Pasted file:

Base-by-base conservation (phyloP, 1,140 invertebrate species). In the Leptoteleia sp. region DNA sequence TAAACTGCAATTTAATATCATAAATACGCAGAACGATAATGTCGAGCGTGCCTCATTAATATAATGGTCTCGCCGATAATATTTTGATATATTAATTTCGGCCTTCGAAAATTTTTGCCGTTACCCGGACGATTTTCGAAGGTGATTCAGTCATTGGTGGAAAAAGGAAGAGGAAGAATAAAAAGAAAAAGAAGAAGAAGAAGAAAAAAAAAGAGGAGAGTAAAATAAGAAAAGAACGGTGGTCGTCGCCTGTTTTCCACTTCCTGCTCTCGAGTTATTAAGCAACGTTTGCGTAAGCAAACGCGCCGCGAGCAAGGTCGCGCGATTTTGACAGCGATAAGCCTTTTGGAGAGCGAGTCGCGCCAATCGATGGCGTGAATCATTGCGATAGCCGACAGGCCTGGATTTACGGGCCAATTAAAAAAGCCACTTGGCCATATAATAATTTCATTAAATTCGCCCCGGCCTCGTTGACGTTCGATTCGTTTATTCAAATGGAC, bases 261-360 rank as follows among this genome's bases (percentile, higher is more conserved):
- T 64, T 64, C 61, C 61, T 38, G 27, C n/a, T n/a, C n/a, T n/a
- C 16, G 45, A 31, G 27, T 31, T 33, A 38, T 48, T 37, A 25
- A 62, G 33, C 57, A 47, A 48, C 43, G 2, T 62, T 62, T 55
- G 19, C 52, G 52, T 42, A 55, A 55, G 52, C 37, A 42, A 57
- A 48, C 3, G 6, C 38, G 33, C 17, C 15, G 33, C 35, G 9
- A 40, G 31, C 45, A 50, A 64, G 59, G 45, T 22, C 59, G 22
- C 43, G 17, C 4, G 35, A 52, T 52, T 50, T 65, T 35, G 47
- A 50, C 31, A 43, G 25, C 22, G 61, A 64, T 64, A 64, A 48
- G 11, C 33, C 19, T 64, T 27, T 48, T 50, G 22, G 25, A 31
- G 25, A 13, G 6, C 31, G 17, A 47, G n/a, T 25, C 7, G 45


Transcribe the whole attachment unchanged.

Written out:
Base-by-base conservation (phyloP, 1,140 invertebrate species). In the Leptoteleia sp. region DNA sequence TAAACTGCAATTTAATATCATAAATACGCAGAACGATAATGTCGAGCGTGCCTCATTAATATAATGGTCTCGCCGATAATATTTTGATATATTAATTTCGGCCTTCGAAAATTTTTGCCGTTACCCGGACGATTTTCGAAGGTGATTCAGTCATTGGTGGAAAAAGGAAGAGGAAGAATAAAAAGAAAAAGAAGAAGAAGAAGAAAAAAAAAGAGGAGAGTAAAATAAGAAAAGAACGGTGGTCGTCGCCTGTTTTCCACTTCCTGCTCTCGAGTTATTAAGCAACGTTTGCGTAAGCAAACGCGCCGCGAGCAAGGTCGCGCGATTTTGACAGCGATAAGCCTTTTGGAGAGCGAGTCGCGCCAATCGATGGCGTGAATCATTGCGATAGCCGACAGGCCTGGATTTACGGGCCAATTAAAAAAGCCACTTGGCCATATAATAATTTCATTAAATTCGCCCCGGCCTCGTTGACGTTCGATTCGTTTATTCAAATGGAC, bases 261-360 rank as follows among this genome's bases (percentile, higher is more conserved):
- T 64, T 64, C 61, C 61, T 38, G 27, C n/a, T n/a, C n/a, T n/a
- C 16, G 45, A 31, G 27, T 31, T 33, A 38, T 48, T 37, A 25
- A 62, G 33, C 57, A 47, A 48, C 43, G 2, T 62, T 62, T 55
- G 19, C 52, G 52, T 42, A 55, A 55, G 52, C 37, A 42, A 57
- A 48, C 3, G 6, C 38, G 33, C 17, C 15, G 33, C 35, G 9
- A 40, G 31, C 45, A 50, A 64, G 59, G 45, T 22, C 59, G 22
- C 43, G 17, C 4, G 35, A 52, T 52, T 50, T 65, T 35, G 47
- A 50, C 31, A 43, G 25, C 22, G 61, A 64, T 64, A 64, A 48
- G 11, C 33, C 19, T 64, T 27, T 48, T 50, G 22, G 25, A 31
- G 25, A 13, G 6, C 31, G 17, A 47, G n/a, T 25, C 7, G 45